niyama: m. restraining , checking , holding back ; any fixed rule or law
stambha: m. a post , pillar , column

dur-damam (acc. sg. n.): mfn. hard to be subdued
dam: to tame , subdue , conquer
capalam (acc. sg. n.): mfn. moving to and fro , shaking , trembling , unsteady , wavering ; wanton , fickle , inconstant
manaH (acc. sg.): n. mind

Monday, July 25, 2011

Canto 10: A Vision of Heaven

In reviewing this canto, the main change I noticed that I wanted to make concerned the tiger's tail mentioned in 10.10. The original Sanskrit of line 2 is laaNguula-cakreNa kRt'-aapasavyaH, lit. "making on the right, with a tail-circle." Previously I translated this as "Its tail curled over its right shoulder," and commented that I thought the line alluded to the traditional method of wearing a robe -- i.e. with the right shoulder bare. But when the robe is worn in this traditional manner, of course, the robe is not over the right shoulder; it is over the left shoulder, forming a loop or a circle that passes under the right armpit. With this in mind, I have changed line 2 to "Its tail curling around its right shoulder."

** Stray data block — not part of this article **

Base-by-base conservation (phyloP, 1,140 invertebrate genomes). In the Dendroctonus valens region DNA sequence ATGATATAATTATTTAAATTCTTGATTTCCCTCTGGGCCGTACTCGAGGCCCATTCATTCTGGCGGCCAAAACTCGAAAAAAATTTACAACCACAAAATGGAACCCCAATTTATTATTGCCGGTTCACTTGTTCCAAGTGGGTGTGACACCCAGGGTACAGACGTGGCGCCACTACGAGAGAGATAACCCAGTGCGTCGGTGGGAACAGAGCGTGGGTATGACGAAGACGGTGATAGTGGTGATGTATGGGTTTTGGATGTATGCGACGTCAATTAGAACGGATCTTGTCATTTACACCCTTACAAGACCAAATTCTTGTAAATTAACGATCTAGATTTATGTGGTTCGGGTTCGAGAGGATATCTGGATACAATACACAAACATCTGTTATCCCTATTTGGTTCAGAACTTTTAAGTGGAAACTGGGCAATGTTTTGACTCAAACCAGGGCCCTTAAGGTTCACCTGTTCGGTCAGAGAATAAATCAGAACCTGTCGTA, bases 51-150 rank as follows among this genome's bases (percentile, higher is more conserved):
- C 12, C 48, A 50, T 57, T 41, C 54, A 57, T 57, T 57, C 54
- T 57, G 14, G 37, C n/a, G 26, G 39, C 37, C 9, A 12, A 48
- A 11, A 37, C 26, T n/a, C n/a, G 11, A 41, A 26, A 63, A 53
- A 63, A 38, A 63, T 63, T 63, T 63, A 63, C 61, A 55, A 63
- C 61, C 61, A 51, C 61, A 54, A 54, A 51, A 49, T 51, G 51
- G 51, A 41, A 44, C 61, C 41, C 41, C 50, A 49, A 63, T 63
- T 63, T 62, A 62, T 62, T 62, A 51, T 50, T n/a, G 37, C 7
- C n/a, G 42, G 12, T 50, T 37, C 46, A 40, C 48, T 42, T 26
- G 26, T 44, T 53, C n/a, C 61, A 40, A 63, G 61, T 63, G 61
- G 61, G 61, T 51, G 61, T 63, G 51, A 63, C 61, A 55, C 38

The day that I made that mistake in translating 10.10 was the day I veered off the road and fell off my bike. In making the translation mistake, I got left and right the wrong way round, which is a common dyslexic symptom, the real roots of which lie, deep in the brain, in faults in the vestibular system. Veering off the road in the wrong direction may also have been the manifestation of vestibular dysfunction.

Whether riding a bike down here on all-too-solid earth, or painting a picture of heaven, it is vital to have a reliable sense that left is left, right is right, down is down, and up is up.

The less reliable a person's unconscious sense of where he is in space, the more dangerous it is for him to go directly for an end, relying on that unconscious sense.

Quad Erat Demonstrandum.